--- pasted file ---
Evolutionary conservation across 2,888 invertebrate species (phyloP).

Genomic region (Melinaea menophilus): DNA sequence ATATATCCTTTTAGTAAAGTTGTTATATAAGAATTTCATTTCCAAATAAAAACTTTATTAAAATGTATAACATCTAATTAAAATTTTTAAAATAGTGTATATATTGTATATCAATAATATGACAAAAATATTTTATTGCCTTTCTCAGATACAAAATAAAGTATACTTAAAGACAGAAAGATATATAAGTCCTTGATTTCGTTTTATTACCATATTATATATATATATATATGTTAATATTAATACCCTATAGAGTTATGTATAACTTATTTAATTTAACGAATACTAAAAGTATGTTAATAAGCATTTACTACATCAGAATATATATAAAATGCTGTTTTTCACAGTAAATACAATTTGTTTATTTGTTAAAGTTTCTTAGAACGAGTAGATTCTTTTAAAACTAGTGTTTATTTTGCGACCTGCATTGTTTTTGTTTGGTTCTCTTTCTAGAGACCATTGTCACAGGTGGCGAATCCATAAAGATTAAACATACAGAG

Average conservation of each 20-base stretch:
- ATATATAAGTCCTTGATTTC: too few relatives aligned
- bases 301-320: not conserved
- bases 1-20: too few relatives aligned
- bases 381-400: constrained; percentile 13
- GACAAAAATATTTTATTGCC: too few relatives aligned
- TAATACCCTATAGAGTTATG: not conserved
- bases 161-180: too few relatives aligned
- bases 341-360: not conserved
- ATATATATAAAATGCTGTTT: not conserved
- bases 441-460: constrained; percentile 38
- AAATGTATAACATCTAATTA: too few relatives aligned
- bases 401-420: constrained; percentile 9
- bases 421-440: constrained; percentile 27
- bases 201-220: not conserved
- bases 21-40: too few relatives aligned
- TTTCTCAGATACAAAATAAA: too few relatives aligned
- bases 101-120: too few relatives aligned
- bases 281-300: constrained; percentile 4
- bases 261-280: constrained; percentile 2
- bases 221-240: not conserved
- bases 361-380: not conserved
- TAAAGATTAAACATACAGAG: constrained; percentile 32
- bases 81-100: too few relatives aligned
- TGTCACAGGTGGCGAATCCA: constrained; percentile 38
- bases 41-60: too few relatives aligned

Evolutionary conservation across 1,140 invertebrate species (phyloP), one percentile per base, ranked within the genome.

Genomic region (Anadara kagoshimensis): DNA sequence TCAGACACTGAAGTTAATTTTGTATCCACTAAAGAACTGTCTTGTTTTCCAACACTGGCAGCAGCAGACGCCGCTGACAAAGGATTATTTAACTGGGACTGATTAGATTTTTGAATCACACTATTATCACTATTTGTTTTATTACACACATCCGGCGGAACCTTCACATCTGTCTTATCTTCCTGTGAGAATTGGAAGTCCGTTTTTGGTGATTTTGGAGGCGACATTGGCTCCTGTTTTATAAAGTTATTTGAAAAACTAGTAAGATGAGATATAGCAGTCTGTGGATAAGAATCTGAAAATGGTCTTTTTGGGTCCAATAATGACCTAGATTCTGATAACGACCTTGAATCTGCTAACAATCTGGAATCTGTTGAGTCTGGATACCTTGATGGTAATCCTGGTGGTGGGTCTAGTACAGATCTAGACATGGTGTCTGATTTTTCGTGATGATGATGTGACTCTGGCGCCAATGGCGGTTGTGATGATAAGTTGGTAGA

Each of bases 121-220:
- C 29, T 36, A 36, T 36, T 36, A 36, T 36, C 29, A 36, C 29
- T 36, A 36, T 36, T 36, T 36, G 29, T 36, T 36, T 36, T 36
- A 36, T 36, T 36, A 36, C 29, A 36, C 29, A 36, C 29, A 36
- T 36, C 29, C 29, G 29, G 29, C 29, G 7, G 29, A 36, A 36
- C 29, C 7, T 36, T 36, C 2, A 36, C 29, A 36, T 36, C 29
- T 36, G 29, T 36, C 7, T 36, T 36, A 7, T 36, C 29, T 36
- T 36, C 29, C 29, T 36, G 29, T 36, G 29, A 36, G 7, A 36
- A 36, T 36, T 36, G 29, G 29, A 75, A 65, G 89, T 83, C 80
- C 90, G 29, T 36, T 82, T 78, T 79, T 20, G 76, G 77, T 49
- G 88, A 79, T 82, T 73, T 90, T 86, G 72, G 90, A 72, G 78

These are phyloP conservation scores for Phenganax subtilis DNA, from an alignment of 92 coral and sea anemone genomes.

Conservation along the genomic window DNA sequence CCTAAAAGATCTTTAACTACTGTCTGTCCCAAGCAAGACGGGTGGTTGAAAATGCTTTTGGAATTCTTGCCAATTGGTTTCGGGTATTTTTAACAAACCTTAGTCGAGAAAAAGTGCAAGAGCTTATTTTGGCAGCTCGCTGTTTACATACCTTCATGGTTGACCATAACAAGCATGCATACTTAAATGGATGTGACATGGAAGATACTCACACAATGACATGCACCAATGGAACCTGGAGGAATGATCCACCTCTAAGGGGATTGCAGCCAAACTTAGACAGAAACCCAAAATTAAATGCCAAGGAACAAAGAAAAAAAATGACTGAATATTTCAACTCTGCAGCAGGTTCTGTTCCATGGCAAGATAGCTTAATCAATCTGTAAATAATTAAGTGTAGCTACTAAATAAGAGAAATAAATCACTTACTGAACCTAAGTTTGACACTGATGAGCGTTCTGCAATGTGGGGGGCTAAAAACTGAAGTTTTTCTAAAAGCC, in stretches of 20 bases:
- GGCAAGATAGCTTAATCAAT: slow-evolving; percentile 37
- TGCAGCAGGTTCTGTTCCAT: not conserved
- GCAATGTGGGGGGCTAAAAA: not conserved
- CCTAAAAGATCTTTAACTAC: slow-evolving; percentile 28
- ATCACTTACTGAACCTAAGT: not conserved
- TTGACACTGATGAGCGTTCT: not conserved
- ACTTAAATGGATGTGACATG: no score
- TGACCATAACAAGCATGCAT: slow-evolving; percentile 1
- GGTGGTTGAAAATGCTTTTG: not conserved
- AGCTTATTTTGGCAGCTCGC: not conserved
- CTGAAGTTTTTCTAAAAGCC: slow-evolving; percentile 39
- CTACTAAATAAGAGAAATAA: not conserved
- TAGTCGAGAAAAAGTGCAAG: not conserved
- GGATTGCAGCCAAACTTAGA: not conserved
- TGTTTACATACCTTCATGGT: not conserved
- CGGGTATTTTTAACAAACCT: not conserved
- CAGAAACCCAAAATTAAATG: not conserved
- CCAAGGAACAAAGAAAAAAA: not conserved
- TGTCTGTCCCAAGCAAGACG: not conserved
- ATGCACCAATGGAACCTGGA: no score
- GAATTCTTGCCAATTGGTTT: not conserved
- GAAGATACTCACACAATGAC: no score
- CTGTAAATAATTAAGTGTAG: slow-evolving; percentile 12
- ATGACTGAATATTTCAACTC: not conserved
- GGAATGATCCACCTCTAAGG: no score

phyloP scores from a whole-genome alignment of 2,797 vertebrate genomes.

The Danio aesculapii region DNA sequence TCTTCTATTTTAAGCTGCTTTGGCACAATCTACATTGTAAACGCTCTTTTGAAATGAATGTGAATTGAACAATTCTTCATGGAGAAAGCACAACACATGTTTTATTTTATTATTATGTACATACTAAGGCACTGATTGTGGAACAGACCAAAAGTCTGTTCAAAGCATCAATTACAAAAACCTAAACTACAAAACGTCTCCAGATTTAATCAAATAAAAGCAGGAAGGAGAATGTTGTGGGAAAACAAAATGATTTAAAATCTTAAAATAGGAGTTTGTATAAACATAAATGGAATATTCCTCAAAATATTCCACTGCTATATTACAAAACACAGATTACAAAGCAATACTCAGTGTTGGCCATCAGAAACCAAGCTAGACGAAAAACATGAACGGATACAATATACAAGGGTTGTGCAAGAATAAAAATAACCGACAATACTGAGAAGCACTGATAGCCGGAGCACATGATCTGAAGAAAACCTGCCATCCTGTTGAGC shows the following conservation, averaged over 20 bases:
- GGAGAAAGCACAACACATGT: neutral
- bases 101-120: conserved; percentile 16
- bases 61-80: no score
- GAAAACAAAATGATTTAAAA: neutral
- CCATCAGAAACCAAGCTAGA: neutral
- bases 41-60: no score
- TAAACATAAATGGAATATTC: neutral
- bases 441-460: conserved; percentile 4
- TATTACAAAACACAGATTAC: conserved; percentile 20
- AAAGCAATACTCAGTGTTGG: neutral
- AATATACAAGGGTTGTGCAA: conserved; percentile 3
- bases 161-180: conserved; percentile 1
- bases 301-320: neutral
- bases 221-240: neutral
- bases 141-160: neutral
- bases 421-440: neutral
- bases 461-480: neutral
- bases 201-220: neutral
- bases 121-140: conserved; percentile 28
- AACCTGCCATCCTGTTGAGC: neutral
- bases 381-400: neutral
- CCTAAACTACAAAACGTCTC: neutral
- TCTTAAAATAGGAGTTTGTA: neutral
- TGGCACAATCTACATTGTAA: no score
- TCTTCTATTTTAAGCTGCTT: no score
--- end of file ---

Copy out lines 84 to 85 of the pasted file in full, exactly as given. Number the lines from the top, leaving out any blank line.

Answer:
- bases 221-240: neutral
- bases 141-160: neutral